However, as we’ve observed already, US sanctions target individuals or individual institutions. They make no sense. They simply provide “the sanctioned person” with the opportunity of proclaiming what he patriot they are and reminding one and all that they are so smart that they don’t have any assets stateside.

And, if a certain institution finds itself sidelined by a sanction or two, Turkey will simply switch its business to another track running via another institution.

What should we conclude? The CAATSA sanctions story is just another version of the EU sanctions story. The media cranks up the headlines machine but those in the know shrug. Anyway, the Turkish markets are not short of a reason to create juicy volatility.

Manage to hit Erdogan meaningfully with a sanction and he’ll proclaim what a threat he must be to US colonialism and hegemony. But he’s in serious dire straits at home with his botched economy and he may have bitten off more than he can chew with his bellicose foreign policy. Right now he appears to be limbering up for a big bend over backwards to show Sleepy Joe just how useful he might still be.

Let’s end with some more of the deal from those CAATSA sanctions:

(1) The US President may direct the US Export-Import Bank not to give approval to the issuance of any guarantee, insurance, extension of credit, or participation in the extension of credit in connection with the export of any goods or services to the sanctioned person.

(2) The President may order the US Government not to issue any specific license and not to grant any other specific permission or authority to export any goods or technology to the sanctioned person.

(3) The President may prohibit any US financial institution from making loans or providing credits to the sanctioned person totaling more than $10mn in any 12-month period unless the person is engaged in activities to relieve human suffering and the loans or credits are provided for such activities.

(4) The President may direct the US executive director to each international financial institution to use the voice and vote of the US to oppose any loan from the international financial institution that would benefit the sanctioned person.

(5) The following prohibitions may be imposed against the sanctioned person if that person is a financial institution:

(A) Neither the Board of Governors of the Federal Reserve System nor the Federal Reserve Bank of New York may designate, or permit the continuation of any prior designation of, the financial institution as a primary dealer in United States Government debt instruments.

Note: No Turkish institution is a primary dealer in US government papers.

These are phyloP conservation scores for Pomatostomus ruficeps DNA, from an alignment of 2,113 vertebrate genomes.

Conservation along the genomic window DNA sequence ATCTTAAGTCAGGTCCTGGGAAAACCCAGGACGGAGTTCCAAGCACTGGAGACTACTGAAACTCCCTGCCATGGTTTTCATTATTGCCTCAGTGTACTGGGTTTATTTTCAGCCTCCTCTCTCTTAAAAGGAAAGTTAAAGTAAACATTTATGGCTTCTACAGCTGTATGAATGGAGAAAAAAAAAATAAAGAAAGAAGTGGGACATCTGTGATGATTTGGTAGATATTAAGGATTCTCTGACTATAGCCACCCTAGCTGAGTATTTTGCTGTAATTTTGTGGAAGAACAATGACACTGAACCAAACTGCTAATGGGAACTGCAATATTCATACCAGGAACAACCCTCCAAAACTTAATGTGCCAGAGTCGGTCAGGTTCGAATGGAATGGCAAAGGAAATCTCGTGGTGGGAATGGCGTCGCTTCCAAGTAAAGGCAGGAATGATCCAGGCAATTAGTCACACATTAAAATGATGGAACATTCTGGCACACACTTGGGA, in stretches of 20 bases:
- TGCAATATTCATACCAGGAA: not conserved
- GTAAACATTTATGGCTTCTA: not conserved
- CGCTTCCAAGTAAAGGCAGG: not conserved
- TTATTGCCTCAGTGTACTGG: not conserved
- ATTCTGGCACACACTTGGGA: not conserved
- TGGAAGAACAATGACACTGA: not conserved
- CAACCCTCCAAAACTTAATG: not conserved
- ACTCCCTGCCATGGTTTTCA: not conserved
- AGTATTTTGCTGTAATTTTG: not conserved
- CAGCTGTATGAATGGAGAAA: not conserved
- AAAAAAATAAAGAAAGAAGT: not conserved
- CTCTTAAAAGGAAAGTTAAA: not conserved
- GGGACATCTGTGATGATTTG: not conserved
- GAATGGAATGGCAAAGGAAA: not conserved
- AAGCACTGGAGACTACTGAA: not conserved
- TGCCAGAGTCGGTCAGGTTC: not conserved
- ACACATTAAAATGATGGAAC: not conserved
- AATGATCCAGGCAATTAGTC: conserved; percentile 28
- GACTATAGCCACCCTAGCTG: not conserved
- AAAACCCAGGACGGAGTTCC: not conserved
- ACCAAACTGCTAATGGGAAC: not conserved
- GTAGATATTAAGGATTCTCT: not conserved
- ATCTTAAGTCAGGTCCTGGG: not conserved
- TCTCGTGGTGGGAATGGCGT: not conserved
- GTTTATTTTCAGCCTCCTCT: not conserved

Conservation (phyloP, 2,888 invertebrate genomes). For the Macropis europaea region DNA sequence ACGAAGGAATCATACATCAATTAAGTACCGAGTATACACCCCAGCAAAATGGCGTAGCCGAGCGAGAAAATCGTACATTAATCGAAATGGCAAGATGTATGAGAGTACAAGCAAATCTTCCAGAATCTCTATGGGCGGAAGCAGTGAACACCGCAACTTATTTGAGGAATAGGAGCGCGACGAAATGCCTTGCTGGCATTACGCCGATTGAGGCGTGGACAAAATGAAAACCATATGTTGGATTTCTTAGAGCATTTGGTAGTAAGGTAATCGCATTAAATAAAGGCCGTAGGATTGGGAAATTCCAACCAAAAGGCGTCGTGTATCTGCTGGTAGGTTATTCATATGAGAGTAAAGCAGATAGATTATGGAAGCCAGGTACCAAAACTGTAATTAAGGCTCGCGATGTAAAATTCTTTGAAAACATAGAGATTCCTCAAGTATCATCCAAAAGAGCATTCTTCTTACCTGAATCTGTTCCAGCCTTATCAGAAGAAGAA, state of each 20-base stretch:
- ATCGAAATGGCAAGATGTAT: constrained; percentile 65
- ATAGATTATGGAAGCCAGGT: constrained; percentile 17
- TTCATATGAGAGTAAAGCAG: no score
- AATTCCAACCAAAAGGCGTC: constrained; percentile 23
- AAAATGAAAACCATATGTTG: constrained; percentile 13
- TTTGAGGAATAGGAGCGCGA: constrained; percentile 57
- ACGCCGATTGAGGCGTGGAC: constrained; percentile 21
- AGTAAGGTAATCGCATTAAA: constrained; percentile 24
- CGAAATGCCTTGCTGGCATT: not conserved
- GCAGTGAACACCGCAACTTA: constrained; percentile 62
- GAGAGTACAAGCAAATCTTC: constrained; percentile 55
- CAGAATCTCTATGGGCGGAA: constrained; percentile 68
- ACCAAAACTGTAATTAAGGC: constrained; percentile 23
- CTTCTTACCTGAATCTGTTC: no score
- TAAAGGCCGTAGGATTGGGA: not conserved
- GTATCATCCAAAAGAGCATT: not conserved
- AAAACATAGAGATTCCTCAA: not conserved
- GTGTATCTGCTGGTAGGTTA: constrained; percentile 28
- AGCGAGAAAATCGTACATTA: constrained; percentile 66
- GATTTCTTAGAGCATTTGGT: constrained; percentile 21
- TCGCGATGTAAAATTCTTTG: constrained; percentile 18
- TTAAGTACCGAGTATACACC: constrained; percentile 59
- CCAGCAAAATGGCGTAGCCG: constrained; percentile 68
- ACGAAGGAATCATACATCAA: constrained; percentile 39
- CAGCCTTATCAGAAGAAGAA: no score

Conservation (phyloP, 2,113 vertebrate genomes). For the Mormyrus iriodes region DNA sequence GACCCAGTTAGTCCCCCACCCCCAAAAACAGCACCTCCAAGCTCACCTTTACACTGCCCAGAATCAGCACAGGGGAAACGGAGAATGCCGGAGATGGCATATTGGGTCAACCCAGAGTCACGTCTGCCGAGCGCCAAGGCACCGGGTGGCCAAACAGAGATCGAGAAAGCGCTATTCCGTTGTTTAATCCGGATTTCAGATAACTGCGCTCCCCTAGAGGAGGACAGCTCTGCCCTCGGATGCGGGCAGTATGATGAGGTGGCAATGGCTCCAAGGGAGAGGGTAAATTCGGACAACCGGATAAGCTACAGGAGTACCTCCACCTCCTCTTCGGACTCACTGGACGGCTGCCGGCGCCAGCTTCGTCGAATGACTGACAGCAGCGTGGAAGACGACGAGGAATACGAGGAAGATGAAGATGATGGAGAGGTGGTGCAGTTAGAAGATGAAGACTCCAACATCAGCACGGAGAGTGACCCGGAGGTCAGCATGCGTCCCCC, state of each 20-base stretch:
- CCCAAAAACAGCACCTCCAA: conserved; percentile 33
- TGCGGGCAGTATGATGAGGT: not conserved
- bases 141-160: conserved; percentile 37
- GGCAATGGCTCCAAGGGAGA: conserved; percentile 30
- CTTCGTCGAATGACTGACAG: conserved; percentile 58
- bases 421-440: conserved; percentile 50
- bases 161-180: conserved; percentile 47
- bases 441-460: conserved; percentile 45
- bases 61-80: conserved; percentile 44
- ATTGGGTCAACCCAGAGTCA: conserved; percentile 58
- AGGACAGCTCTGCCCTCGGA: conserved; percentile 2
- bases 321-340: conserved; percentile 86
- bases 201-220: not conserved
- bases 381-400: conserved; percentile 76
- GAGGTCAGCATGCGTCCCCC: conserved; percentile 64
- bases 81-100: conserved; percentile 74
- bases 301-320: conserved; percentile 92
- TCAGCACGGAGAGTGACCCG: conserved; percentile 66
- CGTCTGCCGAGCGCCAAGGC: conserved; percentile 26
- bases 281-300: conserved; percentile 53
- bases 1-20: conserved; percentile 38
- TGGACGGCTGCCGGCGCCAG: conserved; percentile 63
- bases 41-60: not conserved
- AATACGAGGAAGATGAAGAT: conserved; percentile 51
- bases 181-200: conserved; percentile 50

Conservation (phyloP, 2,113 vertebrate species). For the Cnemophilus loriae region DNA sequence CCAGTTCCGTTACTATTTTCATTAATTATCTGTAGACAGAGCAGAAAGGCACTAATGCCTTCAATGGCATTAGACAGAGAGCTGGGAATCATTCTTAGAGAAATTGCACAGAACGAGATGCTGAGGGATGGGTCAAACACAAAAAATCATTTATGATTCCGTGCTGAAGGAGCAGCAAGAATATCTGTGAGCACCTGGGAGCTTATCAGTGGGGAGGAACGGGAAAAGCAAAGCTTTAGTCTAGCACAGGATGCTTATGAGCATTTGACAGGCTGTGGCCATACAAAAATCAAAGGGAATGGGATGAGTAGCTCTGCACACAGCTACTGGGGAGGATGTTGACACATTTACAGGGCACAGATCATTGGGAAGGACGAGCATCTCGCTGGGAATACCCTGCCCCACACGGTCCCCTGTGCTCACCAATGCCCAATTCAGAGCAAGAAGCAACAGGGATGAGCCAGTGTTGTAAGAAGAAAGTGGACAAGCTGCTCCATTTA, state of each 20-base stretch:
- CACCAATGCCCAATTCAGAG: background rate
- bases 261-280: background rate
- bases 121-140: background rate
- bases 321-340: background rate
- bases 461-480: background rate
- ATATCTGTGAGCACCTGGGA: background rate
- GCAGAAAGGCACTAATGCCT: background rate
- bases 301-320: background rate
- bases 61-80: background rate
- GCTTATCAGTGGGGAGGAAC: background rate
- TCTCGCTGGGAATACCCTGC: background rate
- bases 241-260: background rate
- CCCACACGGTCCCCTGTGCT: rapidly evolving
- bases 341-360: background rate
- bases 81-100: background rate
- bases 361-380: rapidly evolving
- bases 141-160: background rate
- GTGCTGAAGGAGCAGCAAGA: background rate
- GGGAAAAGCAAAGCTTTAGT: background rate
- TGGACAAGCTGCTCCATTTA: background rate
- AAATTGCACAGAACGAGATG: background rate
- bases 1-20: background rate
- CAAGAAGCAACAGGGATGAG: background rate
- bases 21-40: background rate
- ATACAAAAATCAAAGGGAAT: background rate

(B) The financial institution may not serve as agent of the US Government or serve as repository for United States Government funds.

The imposition of either sanction under subparagraph (A) or (B) shall be treated as 1 sanction for purposes of subsection (b), and the imposition of both such sanctions shall be treated as 2 sanctions for purposes of subsection (b).

Note: (B) makes sense but not really so much as it would just ban a single bank or a few banks or financial institutions from keeping US government papers in custody.

(6) The US Government may not procure, or enter into any contract for the procurement of, any goods or services from the sanctioned person.

(7) The President may, pursuant to such regulations as the President may prescribe, prohibit any transactions in foreign exchange that are subject to the jurisdiction of the United States and in which the sanctioned person has any interest.

(8) The President may, pursuant to such regulations as the President may prescribe, prohibit any transfers of credit or payments between financial institutions or by, through, or to any financial institution, to the extent that such transfers or payments are subject to the jurisdiction of the United States and involve any interest of the sanctioned person.

(9) The President may, pursuant to such regulations as the President may prescribe, prohibit any person from property transaction in the US.

(10) The President may, pursuant to such regulations or guidelines as the President may prescribe, prohibit any United States person from investing in or purchasing significant amounts of equity or debt instruments of the sanctioned person.

(11) The President may direct the Secretary of State to deny a visa to, and the Secretary of Homeland Security to exclude from the United States, any alien that the President determines is a corporate officer or principal of, or a shareholder with a controlling interest in, the sanctioned person.

(12) The President may impose on the principal executive officer or officers of the sanctioned person, or on persons performing similar functions and with similar authorities as such officer or officers, any of the sanctions under this subsection.